Hemp: Here’s What You Need to Know

Posted on Jul 24, 2019 by Todd Ver Weire

The times they are a-changin’, when it comes to hemp and hemp byproducts in the state of Texas.

You’ve probably heard already that as of the end of the most recent legislative session, a new law went into effect that changes the legal status of hemp and CBD products for Texans. House Bill 1325 legalized most forms of hemp and hemp-related products, effective immediately as of June 10th, 2019. This is a big change for Texas and will have widespread impact on how cases that involve THC are tested and tried—and it’s happening immediately, without a transition period. Right now, there are few regulatory processes in place statewide, and methods for testing have not been satisfactorily established, so it may be a bumpy road before things regarding these substances settle down again.

Here are a few things Texas residents should be aware of regarding this new legislation:

What Is Legal?

According to House Bill 1325, hemp can now be grown as an industrial crop in Texas. In addition, hemp-based products may be legally sold in Texas stores, provided that the product contains less than 0.3% THC. This includes CBD products, like gels, lotions, oils, and more, that meet the same quality standards as other hemp products. The Department of Agriculture and Department of State Health Services will regulate these products as soon as the regulations can be written, but as yet these regulations do not exist. In future, we can expect to see significant testing and labeling restrictions, and other regulations that ensure the safety of the consumer.

What Isn’t?

It is essential to note that marijuana is still illegal in the state of Texas. The distinction drawn between hemp and marijuana in HB 1325 is that while both originate from the cannabis plant, hemp has a THC content of less than 0.3%, and marijuana constitutes any substance or product with a higher THC content. THC is the psychoactive component of the plant that causes a high, and at concentrations higher than 0.3% are considered a controlled substance.

So, don’t be fooled: just because hemp is now legal in Texas doesn’t mean that all forms of the cannabis plant are up for grabs.


One of the major issues associated with this change is that most state crime labs in Texas are not equipped to test for fine differences at lower levels of concentration. In order to prove possession of a contraband substance, one must prove that the potency of the substance in question is higher than the legal amount—and most of the crime labs in Texas will have to purchase new equipment to be able to do so. This process could take between four and twelve months. Because of this, several District and County Attorney offices are not going to prosecute possession of marijuana cases where the arrest occurred on or after June 10, 2019.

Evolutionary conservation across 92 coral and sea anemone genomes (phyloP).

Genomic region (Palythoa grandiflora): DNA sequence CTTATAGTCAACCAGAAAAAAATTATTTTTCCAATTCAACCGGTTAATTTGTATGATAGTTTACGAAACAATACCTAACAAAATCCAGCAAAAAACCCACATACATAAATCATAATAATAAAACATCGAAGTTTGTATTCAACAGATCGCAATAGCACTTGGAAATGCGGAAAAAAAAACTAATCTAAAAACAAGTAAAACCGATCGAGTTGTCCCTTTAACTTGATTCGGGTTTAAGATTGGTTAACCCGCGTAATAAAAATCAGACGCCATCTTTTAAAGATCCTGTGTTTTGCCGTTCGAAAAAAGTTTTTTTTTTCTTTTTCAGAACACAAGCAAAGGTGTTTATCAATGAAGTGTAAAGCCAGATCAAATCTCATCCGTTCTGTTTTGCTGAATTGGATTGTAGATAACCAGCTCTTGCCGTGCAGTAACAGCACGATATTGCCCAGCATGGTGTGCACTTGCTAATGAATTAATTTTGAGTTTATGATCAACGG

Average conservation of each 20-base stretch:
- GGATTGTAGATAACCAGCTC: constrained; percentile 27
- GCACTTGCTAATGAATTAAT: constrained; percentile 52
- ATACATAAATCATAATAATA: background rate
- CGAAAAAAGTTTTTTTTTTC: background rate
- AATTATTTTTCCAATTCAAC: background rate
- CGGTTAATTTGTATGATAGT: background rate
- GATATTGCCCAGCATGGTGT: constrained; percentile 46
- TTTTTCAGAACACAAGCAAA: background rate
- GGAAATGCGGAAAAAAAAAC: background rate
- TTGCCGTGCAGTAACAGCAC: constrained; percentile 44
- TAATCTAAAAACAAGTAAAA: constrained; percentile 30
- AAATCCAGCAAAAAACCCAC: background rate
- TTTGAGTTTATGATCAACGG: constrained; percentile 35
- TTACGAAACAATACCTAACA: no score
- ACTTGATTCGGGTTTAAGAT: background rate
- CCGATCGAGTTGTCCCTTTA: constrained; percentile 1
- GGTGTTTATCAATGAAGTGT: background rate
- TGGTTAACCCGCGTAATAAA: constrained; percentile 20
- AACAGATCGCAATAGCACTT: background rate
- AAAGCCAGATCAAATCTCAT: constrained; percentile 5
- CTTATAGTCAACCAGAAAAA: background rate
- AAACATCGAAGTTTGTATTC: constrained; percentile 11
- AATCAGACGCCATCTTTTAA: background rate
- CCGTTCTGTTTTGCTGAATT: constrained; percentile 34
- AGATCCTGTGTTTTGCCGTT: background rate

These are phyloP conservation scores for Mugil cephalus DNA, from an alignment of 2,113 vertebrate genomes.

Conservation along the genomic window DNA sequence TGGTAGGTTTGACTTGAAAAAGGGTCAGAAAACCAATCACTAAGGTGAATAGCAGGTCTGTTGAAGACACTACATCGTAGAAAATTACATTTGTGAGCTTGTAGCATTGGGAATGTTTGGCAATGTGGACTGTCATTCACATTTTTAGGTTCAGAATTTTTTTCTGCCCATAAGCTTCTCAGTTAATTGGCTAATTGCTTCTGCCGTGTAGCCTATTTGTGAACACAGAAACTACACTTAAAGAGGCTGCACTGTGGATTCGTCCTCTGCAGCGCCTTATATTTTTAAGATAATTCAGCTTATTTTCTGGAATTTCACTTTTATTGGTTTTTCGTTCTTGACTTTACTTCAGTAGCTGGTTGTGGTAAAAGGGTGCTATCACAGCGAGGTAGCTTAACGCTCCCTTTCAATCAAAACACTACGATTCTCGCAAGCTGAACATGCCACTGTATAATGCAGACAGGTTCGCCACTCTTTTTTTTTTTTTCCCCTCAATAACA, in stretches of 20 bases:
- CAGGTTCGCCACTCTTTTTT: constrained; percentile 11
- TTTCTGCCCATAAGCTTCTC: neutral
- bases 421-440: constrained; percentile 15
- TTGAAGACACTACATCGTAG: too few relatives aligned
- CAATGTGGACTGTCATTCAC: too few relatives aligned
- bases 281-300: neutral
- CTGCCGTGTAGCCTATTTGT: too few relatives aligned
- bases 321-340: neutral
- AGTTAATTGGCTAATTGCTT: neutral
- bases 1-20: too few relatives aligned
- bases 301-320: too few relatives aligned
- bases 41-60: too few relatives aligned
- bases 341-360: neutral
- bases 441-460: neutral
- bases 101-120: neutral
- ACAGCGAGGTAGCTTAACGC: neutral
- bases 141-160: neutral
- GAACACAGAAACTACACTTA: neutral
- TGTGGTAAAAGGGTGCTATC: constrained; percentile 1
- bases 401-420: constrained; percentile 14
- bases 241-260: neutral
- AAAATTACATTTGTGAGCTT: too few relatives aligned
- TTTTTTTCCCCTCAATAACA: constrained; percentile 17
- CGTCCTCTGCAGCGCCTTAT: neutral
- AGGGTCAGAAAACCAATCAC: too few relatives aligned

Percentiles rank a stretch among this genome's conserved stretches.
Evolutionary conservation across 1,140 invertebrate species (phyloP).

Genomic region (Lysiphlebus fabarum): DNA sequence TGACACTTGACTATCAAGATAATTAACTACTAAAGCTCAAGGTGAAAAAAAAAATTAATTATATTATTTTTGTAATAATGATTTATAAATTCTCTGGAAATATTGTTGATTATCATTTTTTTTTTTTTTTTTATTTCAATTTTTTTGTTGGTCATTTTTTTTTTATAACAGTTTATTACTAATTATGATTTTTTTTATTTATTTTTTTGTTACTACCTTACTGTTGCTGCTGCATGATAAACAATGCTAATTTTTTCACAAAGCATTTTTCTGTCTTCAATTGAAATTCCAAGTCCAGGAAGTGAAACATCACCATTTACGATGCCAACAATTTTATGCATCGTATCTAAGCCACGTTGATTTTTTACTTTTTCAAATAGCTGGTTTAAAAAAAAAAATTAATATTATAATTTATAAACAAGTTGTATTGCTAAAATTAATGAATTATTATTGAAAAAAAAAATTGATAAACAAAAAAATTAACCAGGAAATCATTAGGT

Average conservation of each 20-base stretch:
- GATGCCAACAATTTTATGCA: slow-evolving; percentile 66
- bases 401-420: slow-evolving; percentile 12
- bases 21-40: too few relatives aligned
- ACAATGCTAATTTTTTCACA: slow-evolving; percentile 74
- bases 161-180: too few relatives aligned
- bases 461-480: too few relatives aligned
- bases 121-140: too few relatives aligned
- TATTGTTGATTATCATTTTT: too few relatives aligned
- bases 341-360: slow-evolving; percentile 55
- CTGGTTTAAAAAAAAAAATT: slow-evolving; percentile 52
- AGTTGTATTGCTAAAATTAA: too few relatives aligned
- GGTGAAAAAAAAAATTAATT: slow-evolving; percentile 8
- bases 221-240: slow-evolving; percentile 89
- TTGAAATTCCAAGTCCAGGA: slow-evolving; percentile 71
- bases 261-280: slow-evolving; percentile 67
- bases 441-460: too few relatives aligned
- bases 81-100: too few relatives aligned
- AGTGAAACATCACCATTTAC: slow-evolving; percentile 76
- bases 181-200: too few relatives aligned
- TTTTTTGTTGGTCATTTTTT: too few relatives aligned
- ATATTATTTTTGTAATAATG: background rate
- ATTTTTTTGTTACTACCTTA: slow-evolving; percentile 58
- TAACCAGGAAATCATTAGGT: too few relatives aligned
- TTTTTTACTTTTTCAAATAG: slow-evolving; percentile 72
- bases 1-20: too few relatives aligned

How This Impacts You and Me

The most immediate takeaway from these new laws and testing difficulties is that prosecutors are dropping hundreds of low-level marijuana cases, due to an inability to test whether the substance is marijuana or hemp. In the weeks after this measure was passed, the Tarrant County District Attorney’s office alone dismissed more than 235 misdemeanor cases.

Travis County has dropped 32 felony and 61 misdemeanor marijuana and THC cases, as of July 9th, and has even instructed law enforcement agencies, “not to file marijuana or THC felony cases without consulting with the DA’s Office first to determine whether the necessary lab testing can be obtained,” according to Travis County District Attorney Margaret Moore.

The County Attorney’s office in Williamson County also indicated that it would not prosecute possession of marijuana cases.

Please note, that this does NOT mean that marijuana is legal in Texas. Rather, the prosecutors are taking a pragmatic approach because they cannot prove the material is marijuana based upon the current definition. Once local police labs are up and running with new equipment that allow for the testing of THC concentration down to .3%, they will likely return to enforcing the possession laws, unless of course, the legislature passes new laws that legalize marijuana.

The other thing to note is that right now, the odor of marijuana is still probable cause for law enforcement to search your car.  While there are legal challenges being made because one cannot tell the difference between burnt marijuana and burnt hemp – they come from the same plant – until the appellate courts in Texas weigh in, the current law says that the odor is enough for law enforcement to search a vehicle.

In conclusion, Texas residents should be aware of the change in legal status for hemp, CBD, and substances that involve hemp or CBD. Official processes are likely to evolve statewide as all parties become more familiar with this new legislation and what it entails. Going forward, this new law will require careful evaluation of practices by law enforcement officers and prosecutors alike.